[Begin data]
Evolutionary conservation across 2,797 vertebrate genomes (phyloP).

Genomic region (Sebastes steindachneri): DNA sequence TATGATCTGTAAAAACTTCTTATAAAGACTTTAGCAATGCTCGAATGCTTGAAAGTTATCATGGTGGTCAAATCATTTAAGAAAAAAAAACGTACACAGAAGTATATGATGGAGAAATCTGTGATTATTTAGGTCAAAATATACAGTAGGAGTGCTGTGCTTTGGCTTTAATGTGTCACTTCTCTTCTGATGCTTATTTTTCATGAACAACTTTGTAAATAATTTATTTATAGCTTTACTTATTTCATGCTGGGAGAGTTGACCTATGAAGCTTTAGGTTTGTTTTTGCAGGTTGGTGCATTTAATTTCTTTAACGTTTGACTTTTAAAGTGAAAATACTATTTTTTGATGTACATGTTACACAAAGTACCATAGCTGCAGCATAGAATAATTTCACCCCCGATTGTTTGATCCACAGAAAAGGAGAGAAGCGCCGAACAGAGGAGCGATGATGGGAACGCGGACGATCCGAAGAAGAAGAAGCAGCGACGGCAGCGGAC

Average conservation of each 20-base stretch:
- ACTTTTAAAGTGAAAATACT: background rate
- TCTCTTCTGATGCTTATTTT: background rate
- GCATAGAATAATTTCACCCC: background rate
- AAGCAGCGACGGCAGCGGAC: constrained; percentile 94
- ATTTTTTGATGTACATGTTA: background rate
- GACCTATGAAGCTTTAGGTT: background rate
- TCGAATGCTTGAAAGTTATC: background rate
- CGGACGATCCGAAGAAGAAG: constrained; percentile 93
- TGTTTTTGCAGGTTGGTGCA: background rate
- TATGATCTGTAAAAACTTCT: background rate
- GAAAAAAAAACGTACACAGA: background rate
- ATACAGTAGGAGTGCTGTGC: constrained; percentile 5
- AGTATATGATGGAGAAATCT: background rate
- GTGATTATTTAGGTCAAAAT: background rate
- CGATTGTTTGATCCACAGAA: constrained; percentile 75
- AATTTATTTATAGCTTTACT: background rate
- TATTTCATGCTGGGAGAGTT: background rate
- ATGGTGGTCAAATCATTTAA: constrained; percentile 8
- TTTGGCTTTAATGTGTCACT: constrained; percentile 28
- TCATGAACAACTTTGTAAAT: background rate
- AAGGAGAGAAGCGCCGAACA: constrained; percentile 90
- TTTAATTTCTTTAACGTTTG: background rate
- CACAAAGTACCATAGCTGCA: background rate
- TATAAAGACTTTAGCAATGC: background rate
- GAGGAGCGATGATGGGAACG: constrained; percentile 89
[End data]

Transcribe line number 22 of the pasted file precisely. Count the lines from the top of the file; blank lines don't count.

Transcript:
- TTTGGCTTTAATGTGTCACT: constrained; percentile 28